I don’t play golf. I like golf, I’ll go out and hit around with friends or colleagues, but I don’t “play golf”. To me, playing golf means 18 holes on a weekend, maybe 36, and perhaps a round or two during the week. No, I don’t play golf.
And I don’t think I’m alone in my generation. Thus, we don’t see much development anymore around golf courses, even here in North Carolina — home of famed Pinehurst and beautiful Quail Hollow. Sure, it happens, but not nearly as often as it did in the 80s, 90s and even early 2000s.
So, what takes the place of that planned living community “working” greenspace, formerly ruled by gold courses and tennis courts and pools?
Nationally, a growing number of “agrihoods” are popping up, residential developments where a working farm is the central feature. In northern Durham County, just next to Raleigh, a group of real estate developers are seeking to build a 230-acre subdivision with 140 single family homes and featuring a 15-acre fruit and vegetable farm. According to conceptions, weekly deliveries of produce from the farm would be included in HOA dues for Wetrock Farm, and the farm will be professionally managed. Raleigh already has its City Farm, as do other up and coming cities in America, so this new conception of planned living appears to strive to capture what’s next for the homeowning American. It’s mutually beneficial, as well, both to developer and purchaser: “‘As a developer it’s been humbling that such a simple thing and such an inexpensive thing [like the farm] is the moved loved amenity,’ said Brent Herrington, who oversaw the building of Kukui’lua [community development in Kauai, Hawaii] for the developer DMB Associates.”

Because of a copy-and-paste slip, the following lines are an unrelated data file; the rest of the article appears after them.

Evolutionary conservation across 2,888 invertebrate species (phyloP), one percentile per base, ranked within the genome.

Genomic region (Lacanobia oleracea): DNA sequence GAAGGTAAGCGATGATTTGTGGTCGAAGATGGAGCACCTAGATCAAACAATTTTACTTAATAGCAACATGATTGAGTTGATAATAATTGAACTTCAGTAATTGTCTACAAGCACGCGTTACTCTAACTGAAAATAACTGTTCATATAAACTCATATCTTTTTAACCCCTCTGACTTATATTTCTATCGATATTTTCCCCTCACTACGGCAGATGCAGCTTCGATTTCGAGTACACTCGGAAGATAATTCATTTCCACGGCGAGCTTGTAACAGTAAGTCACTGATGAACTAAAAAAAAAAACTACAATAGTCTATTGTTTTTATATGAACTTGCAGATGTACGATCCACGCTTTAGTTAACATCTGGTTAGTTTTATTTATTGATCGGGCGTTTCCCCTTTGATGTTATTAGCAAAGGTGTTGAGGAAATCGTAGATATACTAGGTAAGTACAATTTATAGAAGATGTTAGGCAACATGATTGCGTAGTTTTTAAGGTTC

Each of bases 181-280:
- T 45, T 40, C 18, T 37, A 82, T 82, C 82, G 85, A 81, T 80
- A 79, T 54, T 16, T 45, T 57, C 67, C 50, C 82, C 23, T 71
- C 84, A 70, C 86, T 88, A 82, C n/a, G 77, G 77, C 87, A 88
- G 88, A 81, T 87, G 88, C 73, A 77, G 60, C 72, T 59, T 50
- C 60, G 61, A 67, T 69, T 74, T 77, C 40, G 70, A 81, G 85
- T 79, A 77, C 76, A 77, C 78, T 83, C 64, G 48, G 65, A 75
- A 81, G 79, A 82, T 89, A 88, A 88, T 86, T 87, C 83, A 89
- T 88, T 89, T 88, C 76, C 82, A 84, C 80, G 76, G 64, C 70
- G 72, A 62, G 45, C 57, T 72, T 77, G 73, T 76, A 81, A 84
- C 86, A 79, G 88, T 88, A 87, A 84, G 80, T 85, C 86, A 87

There are sure to be land use planning and operational challenges, of course, and we’ll be curious to identify and solve those issues.
Categories: Economic Development